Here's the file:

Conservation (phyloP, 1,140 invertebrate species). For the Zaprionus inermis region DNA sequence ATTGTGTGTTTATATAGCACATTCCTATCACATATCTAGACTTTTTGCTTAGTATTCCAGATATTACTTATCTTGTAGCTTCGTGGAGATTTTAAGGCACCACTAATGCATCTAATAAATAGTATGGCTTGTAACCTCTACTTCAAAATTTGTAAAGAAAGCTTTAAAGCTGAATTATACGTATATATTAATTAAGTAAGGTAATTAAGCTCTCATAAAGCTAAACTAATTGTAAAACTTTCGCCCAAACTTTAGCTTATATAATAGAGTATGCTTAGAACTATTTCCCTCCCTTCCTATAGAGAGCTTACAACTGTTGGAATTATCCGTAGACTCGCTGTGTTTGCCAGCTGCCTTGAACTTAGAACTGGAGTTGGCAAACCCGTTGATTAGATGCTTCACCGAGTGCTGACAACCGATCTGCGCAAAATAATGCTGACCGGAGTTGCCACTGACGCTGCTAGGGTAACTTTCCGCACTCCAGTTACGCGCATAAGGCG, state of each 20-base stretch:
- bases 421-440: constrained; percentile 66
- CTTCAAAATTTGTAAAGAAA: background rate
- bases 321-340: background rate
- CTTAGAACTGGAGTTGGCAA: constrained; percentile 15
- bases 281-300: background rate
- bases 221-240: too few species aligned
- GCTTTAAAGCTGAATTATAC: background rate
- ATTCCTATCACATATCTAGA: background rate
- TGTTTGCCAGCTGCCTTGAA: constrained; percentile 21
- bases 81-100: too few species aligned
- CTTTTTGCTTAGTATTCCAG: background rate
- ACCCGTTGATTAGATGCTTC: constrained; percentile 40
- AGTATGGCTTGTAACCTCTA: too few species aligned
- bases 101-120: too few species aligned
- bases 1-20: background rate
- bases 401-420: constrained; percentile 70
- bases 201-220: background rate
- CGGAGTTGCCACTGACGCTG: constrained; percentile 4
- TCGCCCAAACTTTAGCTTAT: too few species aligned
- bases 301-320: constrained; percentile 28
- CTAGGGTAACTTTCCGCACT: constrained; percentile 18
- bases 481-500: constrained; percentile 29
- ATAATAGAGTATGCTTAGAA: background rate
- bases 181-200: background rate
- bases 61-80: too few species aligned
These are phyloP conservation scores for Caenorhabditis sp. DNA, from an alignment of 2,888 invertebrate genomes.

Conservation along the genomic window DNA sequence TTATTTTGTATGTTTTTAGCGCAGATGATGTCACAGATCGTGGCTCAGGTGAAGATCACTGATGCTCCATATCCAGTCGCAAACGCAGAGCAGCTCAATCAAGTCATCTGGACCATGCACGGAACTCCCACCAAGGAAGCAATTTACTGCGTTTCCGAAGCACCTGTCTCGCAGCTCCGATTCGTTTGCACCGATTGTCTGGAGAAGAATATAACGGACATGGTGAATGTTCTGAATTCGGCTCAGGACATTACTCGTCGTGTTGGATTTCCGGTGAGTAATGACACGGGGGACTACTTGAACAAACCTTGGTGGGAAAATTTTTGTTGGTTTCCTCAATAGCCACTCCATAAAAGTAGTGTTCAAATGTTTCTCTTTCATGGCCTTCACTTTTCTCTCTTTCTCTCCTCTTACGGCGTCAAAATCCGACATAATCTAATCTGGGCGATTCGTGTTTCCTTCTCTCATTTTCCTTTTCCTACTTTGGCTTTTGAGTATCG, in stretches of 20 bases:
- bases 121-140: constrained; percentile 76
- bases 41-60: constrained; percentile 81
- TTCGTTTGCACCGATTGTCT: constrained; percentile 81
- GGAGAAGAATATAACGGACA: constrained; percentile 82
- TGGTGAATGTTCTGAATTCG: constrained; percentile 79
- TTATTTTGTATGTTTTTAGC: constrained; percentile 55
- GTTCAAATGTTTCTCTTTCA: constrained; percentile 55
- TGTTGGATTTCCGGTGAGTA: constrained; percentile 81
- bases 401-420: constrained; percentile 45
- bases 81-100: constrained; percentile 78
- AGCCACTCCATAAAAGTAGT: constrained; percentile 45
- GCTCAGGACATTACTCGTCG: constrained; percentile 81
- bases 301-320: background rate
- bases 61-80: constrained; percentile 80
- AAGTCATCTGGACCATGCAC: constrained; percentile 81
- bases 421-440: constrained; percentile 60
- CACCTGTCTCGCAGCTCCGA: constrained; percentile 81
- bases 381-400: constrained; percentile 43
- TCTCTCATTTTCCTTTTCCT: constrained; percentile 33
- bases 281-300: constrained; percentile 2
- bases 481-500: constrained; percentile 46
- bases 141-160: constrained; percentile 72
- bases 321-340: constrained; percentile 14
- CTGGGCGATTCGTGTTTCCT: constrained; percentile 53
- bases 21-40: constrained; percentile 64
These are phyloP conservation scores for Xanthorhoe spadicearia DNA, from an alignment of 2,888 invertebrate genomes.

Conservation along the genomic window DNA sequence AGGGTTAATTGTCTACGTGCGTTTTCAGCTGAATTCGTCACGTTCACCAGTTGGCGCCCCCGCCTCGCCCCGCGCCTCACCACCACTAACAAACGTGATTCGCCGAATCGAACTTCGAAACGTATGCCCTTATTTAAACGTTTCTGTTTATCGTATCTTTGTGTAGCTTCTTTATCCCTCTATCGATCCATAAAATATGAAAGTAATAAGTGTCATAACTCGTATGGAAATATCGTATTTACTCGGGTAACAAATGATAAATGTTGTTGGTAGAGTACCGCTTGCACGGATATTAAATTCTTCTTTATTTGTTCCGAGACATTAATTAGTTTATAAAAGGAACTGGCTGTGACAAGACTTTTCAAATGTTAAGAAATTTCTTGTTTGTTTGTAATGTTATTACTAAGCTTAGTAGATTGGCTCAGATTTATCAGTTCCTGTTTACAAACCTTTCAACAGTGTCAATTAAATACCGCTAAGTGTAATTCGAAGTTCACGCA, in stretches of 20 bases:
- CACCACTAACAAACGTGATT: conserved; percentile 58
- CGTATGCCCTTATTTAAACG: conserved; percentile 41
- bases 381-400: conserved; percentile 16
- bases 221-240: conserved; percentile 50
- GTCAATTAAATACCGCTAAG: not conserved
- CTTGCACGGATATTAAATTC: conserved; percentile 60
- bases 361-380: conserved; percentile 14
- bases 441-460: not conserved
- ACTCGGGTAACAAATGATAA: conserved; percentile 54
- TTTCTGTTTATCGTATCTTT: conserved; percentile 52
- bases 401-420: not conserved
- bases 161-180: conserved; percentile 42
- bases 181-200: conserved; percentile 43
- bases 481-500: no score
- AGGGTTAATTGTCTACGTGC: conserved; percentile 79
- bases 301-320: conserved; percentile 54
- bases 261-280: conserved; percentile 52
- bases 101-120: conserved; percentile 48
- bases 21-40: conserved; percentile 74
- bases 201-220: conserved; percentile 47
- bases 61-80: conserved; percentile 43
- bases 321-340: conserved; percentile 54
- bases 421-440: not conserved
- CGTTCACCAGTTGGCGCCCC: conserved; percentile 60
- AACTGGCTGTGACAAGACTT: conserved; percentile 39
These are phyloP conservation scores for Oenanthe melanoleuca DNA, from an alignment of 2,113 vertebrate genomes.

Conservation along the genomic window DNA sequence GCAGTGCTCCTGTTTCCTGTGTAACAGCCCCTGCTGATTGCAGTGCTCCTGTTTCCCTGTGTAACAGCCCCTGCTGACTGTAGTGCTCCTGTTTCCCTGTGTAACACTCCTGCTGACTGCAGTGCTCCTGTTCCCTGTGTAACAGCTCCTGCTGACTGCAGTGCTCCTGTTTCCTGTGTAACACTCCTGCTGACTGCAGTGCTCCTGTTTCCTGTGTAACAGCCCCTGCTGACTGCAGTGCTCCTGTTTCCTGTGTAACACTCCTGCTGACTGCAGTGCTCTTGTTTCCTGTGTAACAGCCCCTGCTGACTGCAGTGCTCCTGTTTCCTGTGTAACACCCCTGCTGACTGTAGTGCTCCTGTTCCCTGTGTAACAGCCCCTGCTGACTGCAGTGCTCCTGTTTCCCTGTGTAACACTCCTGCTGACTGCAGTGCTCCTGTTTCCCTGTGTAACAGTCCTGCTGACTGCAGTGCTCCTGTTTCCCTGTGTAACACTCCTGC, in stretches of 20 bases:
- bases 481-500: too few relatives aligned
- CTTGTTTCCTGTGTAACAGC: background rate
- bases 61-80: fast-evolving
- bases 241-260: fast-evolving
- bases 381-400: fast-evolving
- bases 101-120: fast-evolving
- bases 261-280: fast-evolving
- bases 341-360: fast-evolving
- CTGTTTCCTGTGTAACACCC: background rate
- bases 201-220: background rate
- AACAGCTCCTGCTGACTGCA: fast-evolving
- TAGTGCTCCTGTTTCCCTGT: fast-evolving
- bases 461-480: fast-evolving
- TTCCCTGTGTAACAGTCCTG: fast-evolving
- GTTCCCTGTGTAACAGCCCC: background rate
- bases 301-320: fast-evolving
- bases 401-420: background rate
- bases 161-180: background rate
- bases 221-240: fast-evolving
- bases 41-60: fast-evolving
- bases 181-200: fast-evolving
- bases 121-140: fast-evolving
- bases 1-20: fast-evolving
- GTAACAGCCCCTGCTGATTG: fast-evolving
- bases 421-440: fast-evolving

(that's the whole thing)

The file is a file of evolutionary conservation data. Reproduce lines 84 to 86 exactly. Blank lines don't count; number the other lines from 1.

- CTTGTTTCCTGTGTAACAGC: background rate
- bases 61-80: fast-evolving
- bases 241-260: fast-evolving